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Under the EU General Data Protection Regulation (GDPR), knowing how and when you need to seek consent can be tricky. Many people mistakenly think that organisations must get consent to process personal data, but consent is one of six lawful grounds for processing data, and you’d be advised to seek it only if none of the other grounds apply.
The other lawful grounds are:
A contract with the individual: for example, to supply goods or services they have requested, or to fulfil an obligation under an employee contract.
Compliance with a legal obligation: when processing data for a particular purpose is a legal requirement.
Vital interests: for example, when processing data will protect someone’s physical integrity or life (either the data subject’s or someone else’s).
A public task: for example, to complete official functions or tasks in the public interest. This will typically cover public authorities such as government departments, schools and other educational institutions; hospitals; and the police.
Legitimate interests: when a private-sector organisation has a genuine and legitimate reason (including commercial benefit) to process personal data without consent, provided it is not outweighed by negative effects to the individual’s rights and freedoms.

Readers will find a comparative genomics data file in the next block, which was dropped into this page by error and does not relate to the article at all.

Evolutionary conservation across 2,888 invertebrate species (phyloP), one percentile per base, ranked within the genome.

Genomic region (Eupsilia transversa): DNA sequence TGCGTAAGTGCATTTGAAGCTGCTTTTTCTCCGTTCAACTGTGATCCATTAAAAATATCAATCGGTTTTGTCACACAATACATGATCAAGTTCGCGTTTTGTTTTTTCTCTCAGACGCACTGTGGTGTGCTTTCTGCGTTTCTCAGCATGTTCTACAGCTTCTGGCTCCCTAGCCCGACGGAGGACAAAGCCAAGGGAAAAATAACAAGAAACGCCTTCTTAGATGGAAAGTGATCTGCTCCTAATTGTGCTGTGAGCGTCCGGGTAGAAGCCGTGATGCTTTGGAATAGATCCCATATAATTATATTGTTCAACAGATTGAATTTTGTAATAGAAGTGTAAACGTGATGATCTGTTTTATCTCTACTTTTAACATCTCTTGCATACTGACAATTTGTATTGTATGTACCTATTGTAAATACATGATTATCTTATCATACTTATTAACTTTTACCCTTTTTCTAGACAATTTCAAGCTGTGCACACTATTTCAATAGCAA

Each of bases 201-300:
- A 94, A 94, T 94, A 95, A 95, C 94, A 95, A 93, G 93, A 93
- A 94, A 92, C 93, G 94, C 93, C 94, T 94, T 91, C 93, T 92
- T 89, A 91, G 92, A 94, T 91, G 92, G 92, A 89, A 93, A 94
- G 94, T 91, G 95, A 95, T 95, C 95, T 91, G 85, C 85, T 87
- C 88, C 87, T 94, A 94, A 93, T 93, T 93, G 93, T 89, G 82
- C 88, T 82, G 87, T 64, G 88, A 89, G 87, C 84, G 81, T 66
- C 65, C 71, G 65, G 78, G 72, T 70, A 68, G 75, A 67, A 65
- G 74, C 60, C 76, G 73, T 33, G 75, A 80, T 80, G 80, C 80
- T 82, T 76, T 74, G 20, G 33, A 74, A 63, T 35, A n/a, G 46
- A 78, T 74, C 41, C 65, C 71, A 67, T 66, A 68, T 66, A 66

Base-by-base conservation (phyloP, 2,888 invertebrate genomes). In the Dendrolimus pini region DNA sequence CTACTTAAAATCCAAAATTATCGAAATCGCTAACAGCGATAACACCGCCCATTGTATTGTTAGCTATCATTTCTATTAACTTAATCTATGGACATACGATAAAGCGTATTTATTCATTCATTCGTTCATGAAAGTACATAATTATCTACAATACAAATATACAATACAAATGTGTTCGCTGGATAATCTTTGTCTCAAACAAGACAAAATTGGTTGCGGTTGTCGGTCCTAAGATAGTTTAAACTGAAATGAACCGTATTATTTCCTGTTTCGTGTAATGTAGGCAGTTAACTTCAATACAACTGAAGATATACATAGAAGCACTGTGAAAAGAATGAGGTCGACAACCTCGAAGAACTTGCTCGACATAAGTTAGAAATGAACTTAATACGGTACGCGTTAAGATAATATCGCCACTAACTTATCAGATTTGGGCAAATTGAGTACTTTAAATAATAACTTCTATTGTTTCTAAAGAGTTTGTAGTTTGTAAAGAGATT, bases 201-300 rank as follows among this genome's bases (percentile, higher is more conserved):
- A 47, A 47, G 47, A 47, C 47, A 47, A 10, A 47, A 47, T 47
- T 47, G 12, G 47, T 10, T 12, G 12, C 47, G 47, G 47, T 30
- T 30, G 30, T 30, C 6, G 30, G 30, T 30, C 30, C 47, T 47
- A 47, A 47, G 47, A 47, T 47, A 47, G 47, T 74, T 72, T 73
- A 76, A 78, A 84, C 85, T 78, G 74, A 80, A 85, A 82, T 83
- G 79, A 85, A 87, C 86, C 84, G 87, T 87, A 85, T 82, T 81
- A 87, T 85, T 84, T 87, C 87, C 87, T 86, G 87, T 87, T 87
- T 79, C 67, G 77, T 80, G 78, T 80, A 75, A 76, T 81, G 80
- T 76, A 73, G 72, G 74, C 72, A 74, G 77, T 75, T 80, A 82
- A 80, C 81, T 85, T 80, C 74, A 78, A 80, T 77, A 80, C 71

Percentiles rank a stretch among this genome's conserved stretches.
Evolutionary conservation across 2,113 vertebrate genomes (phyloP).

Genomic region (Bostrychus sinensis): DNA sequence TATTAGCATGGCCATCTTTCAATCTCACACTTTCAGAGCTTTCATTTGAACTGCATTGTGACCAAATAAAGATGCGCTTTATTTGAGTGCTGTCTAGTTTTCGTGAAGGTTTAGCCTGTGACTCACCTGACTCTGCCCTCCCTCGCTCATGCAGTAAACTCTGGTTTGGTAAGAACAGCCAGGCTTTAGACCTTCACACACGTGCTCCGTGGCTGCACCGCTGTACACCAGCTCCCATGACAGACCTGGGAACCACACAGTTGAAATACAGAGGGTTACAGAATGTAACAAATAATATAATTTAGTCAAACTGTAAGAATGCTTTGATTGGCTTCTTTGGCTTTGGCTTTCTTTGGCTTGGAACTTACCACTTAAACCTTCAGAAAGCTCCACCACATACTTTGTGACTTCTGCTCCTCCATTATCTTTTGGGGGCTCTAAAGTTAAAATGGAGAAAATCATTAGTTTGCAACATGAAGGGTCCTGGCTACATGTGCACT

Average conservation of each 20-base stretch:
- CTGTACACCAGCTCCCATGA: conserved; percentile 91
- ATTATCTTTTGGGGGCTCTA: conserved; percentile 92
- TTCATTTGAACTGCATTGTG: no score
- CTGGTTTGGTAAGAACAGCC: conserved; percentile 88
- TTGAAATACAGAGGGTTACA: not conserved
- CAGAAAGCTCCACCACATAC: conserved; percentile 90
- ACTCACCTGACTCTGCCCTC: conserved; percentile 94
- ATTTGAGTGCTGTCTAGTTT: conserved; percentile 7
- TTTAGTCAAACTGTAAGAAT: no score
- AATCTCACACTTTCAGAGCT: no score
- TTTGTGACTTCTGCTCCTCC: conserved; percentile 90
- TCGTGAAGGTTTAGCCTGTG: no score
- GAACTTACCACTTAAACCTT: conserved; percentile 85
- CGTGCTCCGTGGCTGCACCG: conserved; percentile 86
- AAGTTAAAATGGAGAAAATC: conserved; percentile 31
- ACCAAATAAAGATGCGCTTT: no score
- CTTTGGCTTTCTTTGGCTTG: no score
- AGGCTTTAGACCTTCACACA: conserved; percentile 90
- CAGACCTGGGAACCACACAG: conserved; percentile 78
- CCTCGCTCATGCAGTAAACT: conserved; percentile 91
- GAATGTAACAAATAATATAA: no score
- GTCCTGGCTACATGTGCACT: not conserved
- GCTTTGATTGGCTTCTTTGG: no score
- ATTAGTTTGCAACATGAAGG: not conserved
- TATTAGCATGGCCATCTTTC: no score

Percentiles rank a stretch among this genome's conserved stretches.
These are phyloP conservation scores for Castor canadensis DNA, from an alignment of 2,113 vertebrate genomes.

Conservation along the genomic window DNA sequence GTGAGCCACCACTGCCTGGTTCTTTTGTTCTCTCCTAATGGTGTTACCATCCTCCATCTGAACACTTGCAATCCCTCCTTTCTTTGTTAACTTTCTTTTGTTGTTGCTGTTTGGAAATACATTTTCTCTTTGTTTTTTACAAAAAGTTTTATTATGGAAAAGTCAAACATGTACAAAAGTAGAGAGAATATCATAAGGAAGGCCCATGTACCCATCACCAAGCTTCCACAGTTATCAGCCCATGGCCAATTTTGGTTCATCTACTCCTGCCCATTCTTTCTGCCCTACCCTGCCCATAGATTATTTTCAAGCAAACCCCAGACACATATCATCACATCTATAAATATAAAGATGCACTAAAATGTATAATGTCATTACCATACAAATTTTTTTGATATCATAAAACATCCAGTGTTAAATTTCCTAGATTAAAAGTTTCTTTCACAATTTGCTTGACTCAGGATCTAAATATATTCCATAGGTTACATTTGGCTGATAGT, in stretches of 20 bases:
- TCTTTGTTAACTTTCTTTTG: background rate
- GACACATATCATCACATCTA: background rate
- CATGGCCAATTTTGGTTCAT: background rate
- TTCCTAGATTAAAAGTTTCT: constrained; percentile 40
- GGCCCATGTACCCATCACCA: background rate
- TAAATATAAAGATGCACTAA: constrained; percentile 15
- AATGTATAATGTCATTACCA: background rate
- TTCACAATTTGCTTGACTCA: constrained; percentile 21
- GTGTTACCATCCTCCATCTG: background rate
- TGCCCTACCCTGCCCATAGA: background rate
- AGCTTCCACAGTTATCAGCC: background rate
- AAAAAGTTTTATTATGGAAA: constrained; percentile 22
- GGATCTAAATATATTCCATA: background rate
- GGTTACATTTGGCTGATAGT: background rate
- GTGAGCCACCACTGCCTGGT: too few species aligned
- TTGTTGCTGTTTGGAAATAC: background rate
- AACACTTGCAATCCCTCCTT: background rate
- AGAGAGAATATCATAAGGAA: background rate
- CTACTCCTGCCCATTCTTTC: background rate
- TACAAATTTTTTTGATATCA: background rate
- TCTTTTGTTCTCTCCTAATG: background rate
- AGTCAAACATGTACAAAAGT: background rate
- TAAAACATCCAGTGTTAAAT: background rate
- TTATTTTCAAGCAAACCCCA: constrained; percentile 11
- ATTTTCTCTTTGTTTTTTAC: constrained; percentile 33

However, there will be times when consent is the most appropriate lawful basis, so you need to be aware of your obligations.
Opt in vs opt out
The GDPR lists specific requirements for lawful consent requests, but must also be given with a clear affirmative action. In other words, individuals need a mechanism that requires a deliberate action to opt in, as opposed to pre-ticked boxes.
Although the GDPR doesn’t specifically ban opt-out consent, the Information Commissioner’s Office (ICO) says that opt-out options “are essentially the same as pre-ticked boxes, which are banned”.
Examples of lawful consent requests include:
Signing a consent statement on a paper form;
Clicking an opt-in button or link online;
Selecting from equally prominent yes/no options;
Choosing technical settings or preference dashboard settings;
Responding to an email requesting consent;
Answering yes to a clear oral consent request;
Volunteering optional information for a specific purpose (such as optional fields in a form); and
Dropping a business card into a box.
This list isn’t exhaustive, but the point is that consent requests need the individual to provide a clear positive action. Consent requests must not rely on silence, inactivity, default settings, taking advantage of inattention or inertia, or default bias in any other way.
If you are in any doubt as to whether you need to seek consent from your customers allowing you to use their data for direct marketing promotional purposes (including sending lock screen messages) we recommend you seek specialist legal advice.